Tag: gear review

Battery Pack for Charging a Phone

One thing I rely on for my expeditions is a battery pack for charging my phone. My model of choice at the moment is a Goal Zero Guide 10 Plus Battery Pack. It’s got plenty of juice for charging my phone a few times. It’s light and compact too.

Charging the Goal Zero battery pack
Charging the Goal Zero battery pack

On my recent trip to Alpamayo I took my Guide 10 battery pack and my Nomad 7 solar charger. About half of the days were sunny so I didn’t really have to worry about keeping the battery pack juiced up. Another climber on the trip brought his along too, for his phone. Sometimes on these trips I’m the only one with Goal Zero gear, so I’m the one that ends up charging everyone else’s toys. He was using his phone primarily as a camera. I used mine for music as well.

Guide 10 Battery Pack

With the battery pack to store the solar energy from the panels, it’s easy to charge your gear at night when you’re not using it. In fact, one trick is to keep it in your sleeping bag with you. I think the warmer temps inside the bag improve charging efficiency.

Charging droid with the Guide 10 battery pack
Charging droid with the Guide 10 battery pack

I’ve experimented a bit with the Guide 10 over the years. I’ve replaced the batteries with AAA using the handy adapter. This is great for keeping headlamp batteries charged, though I think the new USB charging headlamps might be a better more efficient option for charging with the battery pack. I’ve also experimented with different types and capacities of AA batteries. I keep three cables in an Eagle Creek zipper storage bag with the Guide 10 battery pack. The three I use most on an expedition:

  1. Micro USB
  2. Sony Camera Cable
  3. Mini USB

Those three cables serve my needs and weigh very little. In the zipper bag, about the size of a grade school pencil pouch, they take up no room and are easy to manage. Over the years I’ve learned quite a bit about organizing my pack and making it easy to do stuff, even in the dark.

Battery Pack and USB Charging Cables in zipper pouch
Battery Pack and USB Charging Cables in zipper pouch

I actually carry this battery pack zippered case in my carry-on bag when flying and use it to charge my phone for long flights when there isn’t a USB socket in the in-flight entertainment console. I fly economy. If you have any other suggestions or tips, please, go to my Facebook Page and share some pics and tips there, or comment below. I’d love to hear from you.

Disclaimer: I am a Goal Zero Athlete and am provided equipment to test

Safe Water in Mexico with Purificup

Before I left for Orizaba I was concerned about getting safe water in Mexico. I’ve been sick on a few mountains before. I didn’t want to risk this summit on bad water. I went to Orizaba in 2008 and was too weak and inexperienced to finish. I felt ready this time. I have been using the Purificup Water Purifier. It’s small convenient and easy to use.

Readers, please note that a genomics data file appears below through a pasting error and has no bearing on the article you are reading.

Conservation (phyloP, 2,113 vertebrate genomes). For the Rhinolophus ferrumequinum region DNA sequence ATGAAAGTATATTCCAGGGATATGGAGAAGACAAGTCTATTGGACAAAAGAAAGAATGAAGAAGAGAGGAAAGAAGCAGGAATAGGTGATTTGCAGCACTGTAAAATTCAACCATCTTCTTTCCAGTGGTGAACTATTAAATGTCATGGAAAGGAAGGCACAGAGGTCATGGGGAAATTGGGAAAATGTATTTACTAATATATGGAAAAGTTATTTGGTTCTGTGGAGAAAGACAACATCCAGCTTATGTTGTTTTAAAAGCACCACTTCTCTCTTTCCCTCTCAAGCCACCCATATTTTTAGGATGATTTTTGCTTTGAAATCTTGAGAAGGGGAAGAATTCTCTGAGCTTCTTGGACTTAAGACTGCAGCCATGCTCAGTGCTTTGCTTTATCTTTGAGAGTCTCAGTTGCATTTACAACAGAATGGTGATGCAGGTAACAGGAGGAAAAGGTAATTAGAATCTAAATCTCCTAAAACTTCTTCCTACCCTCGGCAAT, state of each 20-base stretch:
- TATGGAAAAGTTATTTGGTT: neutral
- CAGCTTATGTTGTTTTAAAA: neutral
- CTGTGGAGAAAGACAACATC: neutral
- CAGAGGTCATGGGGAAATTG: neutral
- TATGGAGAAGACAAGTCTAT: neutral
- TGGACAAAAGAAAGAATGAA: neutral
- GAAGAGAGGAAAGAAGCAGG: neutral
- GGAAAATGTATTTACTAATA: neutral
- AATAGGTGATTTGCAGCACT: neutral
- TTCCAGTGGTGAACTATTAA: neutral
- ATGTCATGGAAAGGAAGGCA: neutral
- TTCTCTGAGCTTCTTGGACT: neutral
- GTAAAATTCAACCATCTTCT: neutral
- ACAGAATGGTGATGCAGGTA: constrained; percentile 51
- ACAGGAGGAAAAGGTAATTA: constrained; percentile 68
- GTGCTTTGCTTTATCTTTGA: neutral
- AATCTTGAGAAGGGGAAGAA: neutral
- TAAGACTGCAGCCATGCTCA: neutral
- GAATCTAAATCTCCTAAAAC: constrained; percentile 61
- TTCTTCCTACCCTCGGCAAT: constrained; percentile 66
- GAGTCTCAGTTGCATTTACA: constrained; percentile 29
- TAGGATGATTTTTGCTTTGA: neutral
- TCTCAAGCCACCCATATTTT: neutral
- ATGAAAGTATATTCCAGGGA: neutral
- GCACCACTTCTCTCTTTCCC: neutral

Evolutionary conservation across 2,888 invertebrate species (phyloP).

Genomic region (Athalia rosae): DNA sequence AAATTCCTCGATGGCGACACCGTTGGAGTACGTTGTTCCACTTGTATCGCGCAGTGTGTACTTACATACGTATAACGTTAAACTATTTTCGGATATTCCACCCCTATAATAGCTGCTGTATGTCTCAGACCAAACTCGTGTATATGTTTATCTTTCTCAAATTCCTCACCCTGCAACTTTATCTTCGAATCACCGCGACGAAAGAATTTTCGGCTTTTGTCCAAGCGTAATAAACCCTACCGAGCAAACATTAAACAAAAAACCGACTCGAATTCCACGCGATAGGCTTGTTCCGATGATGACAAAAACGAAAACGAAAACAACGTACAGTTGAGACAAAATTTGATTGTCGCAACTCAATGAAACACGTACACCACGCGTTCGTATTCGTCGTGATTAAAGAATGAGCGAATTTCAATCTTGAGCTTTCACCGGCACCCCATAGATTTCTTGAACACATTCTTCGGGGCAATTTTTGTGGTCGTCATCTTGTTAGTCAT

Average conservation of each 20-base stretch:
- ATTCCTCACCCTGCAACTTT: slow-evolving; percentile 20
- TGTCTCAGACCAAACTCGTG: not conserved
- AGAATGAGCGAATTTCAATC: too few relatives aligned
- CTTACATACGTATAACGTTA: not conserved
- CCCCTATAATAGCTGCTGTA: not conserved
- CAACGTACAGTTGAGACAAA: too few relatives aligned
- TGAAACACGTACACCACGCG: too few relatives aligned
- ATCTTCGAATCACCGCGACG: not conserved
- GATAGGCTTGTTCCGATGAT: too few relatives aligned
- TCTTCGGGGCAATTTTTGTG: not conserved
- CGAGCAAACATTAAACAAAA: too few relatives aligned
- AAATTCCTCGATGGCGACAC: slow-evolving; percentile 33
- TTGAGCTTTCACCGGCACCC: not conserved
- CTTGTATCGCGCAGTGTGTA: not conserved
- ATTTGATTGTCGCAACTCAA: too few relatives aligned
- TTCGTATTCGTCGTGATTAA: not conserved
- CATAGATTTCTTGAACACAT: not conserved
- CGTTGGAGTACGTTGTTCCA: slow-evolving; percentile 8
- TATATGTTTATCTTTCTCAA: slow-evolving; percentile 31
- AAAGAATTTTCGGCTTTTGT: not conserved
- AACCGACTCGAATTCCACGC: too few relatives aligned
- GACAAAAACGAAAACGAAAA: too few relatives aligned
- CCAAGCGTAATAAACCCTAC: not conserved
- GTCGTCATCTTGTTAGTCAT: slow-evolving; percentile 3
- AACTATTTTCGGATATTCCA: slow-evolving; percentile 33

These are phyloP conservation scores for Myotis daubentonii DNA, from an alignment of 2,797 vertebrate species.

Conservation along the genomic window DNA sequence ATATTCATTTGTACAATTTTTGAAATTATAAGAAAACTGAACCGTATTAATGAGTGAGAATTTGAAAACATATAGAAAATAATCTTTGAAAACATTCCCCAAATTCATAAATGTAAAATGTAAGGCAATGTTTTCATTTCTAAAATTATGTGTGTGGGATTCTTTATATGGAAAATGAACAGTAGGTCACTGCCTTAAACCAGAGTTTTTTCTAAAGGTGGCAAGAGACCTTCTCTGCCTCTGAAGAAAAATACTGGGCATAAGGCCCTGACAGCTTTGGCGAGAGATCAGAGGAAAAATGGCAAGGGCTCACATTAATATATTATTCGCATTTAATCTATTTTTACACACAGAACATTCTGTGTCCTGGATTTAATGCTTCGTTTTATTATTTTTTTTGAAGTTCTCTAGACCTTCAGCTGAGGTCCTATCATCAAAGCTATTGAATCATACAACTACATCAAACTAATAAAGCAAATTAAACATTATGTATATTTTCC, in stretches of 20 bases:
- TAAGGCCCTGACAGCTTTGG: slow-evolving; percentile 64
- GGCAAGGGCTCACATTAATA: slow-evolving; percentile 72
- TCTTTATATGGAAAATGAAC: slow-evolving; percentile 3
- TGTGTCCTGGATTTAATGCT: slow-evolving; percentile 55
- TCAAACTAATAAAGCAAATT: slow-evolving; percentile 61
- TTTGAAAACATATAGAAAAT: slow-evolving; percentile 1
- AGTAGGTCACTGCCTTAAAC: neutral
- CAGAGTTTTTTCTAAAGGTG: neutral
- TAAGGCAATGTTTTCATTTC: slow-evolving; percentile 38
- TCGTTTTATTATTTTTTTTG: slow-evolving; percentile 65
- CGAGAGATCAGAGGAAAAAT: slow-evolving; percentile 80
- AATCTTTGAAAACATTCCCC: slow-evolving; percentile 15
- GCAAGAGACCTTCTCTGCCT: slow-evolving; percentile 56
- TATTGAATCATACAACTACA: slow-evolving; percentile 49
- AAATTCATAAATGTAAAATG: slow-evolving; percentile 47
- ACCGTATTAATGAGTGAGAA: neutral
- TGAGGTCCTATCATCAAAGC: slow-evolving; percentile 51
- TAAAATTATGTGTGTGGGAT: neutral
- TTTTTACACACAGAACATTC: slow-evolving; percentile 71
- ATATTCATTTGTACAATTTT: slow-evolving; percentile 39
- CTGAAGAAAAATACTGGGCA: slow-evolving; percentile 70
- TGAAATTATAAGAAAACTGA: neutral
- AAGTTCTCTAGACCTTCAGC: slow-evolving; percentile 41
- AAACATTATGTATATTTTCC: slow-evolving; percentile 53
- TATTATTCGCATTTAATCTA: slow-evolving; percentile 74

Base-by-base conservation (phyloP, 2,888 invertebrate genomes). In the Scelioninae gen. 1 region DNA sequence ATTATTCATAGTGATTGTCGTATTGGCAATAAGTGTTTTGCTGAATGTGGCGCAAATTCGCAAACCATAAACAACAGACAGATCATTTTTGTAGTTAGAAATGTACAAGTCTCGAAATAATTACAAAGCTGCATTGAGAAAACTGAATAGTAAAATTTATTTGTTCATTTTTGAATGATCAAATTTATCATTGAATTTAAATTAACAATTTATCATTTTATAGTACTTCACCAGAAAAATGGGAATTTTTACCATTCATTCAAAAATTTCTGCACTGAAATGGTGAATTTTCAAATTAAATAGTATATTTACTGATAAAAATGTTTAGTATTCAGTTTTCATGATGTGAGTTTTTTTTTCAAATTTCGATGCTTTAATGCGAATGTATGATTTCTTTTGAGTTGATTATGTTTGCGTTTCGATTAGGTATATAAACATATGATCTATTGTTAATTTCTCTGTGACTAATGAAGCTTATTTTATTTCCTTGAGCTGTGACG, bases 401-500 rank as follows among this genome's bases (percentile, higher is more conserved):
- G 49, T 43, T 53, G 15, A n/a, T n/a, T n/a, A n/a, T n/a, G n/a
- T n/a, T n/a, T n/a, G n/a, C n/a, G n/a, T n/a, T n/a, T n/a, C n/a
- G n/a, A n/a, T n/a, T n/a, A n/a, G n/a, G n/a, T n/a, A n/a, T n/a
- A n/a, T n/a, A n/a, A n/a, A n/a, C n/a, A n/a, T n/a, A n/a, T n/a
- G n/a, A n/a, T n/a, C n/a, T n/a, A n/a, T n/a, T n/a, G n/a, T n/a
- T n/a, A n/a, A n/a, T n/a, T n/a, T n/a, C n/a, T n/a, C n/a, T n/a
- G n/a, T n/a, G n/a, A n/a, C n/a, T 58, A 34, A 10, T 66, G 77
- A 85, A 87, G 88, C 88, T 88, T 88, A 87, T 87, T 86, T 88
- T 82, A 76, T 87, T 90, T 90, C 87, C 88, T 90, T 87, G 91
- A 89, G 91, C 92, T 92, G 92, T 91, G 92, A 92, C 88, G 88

Safe water in Mexico packing my filter
The Purificup in place with my gear before I left for Orizaba

To ensure safe water in Mexico I packed my Purificup with my other gear before I left. I usually pack it in a neoprene bicycle bottle cover. It’s the right size, and can help prevent bangs, scratches, and freezing. Here I wrote about how to prepare and how to use the Purificup. I was very impressed with the way it provided safe water in Argentina when I attempted Aconcagua.

Purificup in Neoprene Sleeve for Safe water in Mexico
Purificup Upper Left in Blue Neoprene Sleeve

Safe water in Tlachichuca Mexico

My friend Todd and I used Servimont, an Orizaba logistics company in Tlachichuca. We stayed in their bunkhouse. Across the courtyard from the lodge is a bath house with sinks. I went to make safe water in Tlachichuca with my Purificup. I set my Nalgene on the nearly level window sill and removed the caps from the Purificup. The filter unit fits over the wide mouth bottle. I filled the dirty water cup from the faucet and set it atop the filter, then walked away to do other stuff while gravity did its thing.

Safe water in Tlachicuca at Servimont
Purificup in the window sill at the Servimont Bath house

In the meanwhile, Todd used his pump filter unit. He filled an empty one quart poly sports drink bottle with dirty water. He stuck the hose from the filter into that bottle, and the other end of the hose into his Nalgene. He started pumping.

Safe water in Tlachichuca with a pump filter
Todd pumping water through his filter unit

I went back and forth sorting my gear and filling the cup at the top of the Purificup. Three nearly-full cups is a liter of water in the Nalgene. It takes only a few minutes per cup, and the best part is it can be done without any intervention or attention. In no time I had two full Nalgenes.

safe water in Mexico with gravity fed Purificup
Filling the Nalgene with purified water via gravity and Purificup

Todd on the other hand was still pumping away. And getting warm in the sun from his efforts. After he was done he still had to catch up on the gear sorting I’d been able to do in between fills of the Purificup.

Safe water in Mexico with water filtration
Still pumping at the filter in the Servimont facility in Tlachichuca

Long story short I was able to get four liters of water ready for our first day on the mountain. Sadly, or happily as the case may be, we managed to hit the summit within 30 hours of arriving at base camp. Otherwise I was going to test the Purificup with the surface and irrigation water. Probably a lot like the water on Aconcagua I expect. A normal trip to Piedra Grande base camp at 14,000′ on the route to the 18,500′ summit of Orizaba spends about 3-4 days acclimatizing before the summit.

Orizaba highest mountain in Mexico
Todd and I on the Summit of Orizaba at 18,500′ highest mountain in Mexico

After we returned home, Todd said he needs to check out the Purificup for his future climbing trips.